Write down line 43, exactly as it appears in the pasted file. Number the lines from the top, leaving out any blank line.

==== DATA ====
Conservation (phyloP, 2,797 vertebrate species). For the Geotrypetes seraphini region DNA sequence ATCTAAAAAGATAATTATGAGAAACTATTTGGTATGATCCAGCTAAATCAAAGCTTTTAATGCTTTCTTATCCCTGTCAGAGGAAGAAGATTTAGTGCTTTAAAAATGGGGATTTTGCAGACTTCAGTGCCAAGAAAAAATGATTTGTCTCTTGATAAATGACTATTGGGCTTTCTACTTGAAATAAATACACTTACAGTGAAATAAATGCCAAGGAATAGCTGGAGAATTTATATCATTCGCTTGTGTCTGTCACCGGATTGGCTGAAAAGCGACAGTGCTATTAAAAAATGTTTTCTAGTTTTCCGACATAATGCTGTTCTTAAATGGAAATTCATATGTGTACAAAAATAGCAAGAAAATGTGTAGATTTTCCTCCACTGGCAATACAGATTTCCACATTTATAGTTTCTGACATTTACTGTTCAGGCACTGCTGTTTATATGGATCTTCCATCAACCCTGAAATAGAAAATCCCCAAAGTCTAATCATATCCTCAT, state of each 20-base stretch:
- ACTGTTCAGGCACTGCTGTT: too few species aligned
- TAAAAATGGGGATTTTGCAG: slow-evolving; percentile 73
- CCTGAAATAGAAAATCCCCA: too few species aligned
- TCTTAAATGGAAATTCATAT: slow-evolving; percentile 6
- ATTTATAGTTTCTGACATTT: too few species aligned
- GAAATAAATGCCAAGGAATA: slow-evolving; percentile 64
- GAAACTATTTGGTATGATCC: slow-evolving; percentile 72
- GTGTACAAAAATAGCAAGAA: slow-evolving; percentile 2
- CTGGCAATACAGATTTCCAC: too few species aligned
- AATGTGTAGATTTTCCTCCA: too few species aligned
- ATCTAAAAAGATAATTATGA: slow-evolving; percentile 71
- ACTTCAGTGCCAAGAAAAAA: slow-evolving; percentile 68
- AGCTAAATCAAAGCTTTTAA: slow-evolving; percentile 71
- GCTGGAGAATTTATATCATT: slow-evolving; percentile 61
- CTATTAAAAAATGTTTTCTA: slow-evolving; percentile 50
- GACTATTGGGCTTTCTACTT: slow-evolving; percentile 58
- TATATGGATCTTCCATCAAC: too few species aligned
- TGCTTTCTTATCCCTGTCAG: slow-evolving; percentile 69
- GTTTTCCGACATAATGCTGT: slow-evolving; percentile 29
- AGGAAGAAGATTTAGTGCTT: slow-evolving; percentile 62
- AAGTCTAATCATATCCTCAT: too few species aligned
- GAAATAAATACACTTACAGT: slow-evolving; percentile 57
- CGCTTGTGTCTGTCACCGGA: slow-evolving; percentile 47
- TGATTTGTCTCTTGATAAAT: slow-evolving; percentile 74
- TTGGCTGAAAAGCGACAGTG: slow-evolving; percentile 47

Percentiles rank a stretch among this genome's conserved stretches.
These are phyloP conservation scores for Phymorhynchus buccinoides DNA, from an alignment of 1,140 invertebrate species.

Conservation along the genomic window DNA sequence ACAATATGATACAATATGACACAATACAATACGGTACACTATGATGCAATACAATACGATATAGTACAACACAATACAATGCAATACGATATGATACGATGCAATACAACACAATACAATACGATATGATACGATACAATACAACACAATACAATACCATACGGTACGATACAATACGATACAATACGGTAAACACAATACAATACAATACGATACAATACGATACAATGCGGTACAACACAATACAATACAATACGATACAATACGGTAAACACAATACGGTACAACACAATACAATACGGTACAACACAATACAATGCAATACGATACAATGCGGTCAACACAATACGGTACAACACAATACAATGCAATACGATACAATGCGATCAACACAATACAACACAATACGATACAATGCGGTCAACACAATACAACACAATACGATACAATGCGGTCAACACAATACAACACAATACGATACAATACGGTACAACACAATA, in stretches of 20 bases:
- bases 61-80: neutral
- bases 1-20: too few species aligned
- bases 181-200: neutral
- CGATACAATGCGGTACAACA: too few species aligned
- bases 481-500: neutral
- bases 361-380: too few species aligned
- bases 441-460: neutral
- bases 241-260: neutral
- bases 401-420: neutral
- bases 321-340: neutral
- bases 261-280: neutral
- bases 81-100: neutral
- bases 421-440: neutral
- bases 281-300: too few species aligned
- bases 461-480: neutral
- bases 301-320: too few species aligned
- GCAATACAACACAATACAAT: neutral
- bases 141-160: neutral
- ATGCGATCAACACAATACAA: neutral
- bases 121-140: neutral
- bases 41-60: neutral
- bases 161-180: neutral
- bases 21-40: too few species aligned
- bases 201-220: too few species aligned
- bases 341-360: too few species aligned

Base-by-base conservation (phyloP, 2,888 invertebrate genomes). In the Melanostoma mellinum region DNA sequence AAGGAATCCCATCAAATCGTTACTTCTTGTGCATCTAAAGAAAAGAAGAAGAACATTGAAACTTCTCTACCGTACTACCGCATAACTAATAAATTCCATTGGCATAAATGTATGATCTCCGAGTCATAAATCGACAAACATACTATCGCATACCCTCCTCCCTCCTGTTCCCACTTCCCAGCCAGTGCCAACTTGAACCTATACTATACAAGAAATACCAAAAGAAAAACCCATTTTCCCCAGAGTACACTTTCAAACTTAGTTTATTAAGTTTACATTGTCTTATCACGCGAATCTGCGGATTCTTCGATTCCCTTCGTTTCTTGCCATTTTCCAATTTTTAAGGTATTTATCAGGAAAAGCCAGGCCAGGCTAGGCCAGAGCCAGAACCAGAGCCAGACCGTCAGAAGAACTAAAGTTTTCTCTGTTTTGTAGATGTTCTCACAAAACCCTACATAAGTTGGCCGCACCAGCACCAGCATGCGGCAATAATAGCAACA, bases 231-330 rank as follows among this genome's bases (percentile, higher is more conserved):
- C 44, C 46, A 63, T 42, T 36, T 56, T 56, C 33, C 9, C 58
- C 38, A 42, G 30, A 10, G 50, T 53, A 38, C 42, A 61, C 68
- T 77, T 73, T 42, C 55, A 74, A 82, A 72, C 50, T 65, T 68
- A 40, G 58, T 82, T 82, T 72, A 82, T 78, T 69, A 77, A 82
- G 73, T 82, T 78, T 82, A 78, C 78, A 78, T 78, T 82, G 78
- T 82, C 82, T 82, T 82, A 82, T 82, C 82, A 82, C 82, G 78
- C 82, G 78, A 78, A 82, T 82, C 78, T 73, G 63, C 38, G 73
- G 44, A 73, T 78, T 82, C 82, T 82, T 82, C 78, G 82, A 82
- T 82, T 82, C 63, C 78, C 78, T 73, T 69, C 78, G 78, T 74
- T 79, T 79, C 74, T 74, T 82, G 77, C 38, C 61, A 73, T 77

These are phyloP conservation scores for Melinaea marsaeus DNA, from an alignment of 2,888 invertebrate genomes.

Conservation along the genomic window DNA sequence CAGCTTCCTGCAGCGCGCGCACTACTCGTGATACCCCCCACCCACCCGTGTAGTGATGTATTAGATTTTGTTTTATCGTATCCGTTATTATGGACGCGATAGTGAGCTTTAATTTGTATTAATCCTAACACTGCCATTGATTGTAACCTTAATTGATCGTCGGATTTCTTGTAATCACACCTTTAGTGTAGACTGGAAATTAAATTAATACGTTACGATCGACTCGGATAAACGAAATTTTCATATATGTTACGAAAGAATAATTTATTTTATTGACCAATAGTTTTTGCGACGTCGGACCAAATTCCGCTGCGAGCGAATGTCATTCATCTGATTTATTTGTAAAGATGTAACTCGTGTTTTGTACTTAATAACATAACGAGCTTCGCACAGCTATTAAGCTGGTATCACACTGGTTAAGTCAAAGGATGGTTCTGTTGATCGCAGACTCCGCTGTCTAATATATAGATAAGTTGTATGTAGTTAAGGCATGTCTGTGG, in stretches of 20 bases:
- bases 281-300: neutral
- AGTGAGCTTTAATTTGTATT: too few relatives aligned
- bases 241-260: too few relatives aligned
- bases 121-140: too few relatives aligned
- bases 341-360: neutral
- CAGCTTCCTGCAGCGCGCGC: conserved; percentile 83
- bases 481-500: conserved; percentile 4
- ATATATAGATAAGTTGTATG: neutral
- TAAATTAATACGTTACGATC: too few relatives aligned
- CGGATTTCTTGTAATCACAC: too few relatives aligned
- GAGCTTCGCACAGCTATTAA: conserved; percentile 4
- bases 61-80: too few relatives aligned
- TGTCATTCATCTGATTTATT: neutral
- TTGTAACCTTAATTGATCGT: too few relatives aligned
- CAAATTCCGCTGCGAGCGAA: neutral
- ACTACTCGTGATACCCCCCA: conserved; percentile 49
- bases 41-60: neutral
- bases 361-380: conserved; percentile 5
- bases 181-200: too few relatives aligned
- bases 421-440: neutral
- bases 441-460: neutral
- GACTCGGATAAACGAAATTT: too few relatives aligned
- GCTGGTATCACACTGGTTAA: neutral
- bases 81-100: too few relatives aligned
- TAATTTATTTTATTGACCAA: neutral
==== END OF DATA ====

- bases 281-300: too few species aligned